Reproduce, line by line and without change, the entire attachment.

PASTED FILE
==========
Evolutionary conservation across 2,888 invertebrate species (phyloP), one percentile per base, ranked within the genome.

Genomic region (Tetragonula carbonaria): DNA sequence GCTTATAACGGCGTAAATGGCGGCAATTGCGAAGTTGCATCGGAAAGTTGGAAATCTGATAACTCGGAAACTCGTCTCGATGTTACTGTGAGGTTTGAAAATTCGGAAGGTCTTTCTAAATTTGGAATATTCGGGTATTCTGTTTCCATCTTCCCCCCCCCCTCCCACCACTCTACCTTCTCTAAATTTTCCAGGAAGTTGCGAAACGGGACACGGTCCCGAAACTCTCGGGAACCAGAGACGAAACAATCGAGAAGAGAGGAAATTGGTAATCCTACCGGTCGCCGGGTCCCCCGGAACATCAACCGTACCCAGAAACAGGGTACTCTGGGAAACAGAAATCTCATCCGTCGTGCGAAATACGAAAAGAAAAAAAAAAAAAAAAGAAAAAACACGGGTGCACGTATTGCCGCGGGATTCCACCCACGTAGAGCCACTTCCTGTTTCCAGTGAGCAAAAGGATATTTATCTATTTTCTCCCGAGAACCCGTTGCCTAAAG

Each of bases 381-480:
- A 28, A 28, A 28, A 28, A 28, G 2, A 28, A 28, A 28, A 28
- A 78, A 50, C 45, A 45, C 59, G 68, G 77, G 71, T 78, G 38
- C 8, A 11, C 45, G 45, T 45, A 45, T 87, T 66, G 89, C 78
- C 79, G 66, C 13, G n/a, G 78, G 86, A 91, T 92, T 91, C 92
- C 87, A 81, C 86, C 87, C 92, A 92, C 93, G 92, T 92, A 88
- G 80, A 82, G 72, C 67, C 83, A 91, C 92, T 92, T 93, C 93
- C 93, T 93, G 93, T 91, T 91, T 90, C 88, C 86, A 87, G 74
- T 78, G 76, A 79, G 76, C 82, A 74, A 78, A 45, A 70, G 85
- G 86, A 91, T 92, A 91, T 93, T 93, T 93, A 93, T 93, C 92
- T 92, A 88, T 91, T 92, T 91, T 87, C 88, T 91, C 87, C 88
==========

Evolutionary conservation across 2,888 invertebrate species (phyloP), one percentile per base, ranked within the genome.

Genomic region (Tetragonula carbonaria): DNA sequence GCTTATAACGGCGTAAATGGCGGCAATTGCGAAGTTGCATCGGAAAGTTGGAAATCTGATAACTCGGAAACTCGTCTCGATGTTACTGTGAGGTTTGAAAATTCGGAAGGTCTTTCTAAATTTGGAATATTCGGGTATTCTGTTTCCATCTTCCCCCCCCCCTCCCACCACTCTACCTTCTCTAAATTTTCCAGGAAGTTGCGAAACGGGACACGGTCCCGAAACTCTCGGGAACCAGAGACGAAACAATCGAGAAGAGAGGAAATTGGTAATCCTACCGGTCGCCGGGTCCCCCGGAACATCAACCGTACCCAGAAACAGGGTACTCTGGGAAACAGAAATCTCATCCGTCGTGCGAAATACGAAAAGAAAAAAAAAAAAAAAAGAAAAAACACGGGTGCACGTATTGCCGCGGGATTCCACCCACGTAGAGCCACTTCCTGTTTCCAGTGAGCAAAAGGATATTTATCTATTTTCTCCCGAGAACCCGTTGCCTAAAG

Each of bases 381-480:
- A 28, A 28, A 28, A 28, A 28, G 2, A 28, A 28, A 28, A 28
- A 78, A 50, C 45, A 45, C 59, G 68, G 77, G 71, T 78, G 38
- C 8, A 11, C 45, G 45, T 45, A 45, T 87, T 66, G 89, C 78
- C 79, G 66, C 13, G n/a, G 78, G 86, A 91, T 92, T 91, C 92
- C 87, A 81, C 86, C 87, C 92, A 92, C 93, G 92, T 92, A 88
- G 80, A 82, G 72, C 67, C 83, A 91, C 92, T 92, T 93, C 93
- C 93, T 93, G 93, T 91, T 91, T 90, C 88, C 86, A 87, G 74
- T 78, G 76, A 79, G 76, C 82, A 74, A 78, A 45, A 70, G 85
- G 86, A 91, T 92, A 91, T 93, T 93, T 93, A 93, T 93, C 92
- T 92, A 88, T 91, T 92, T 91, T 87, C 88, T 91, C 87, C 88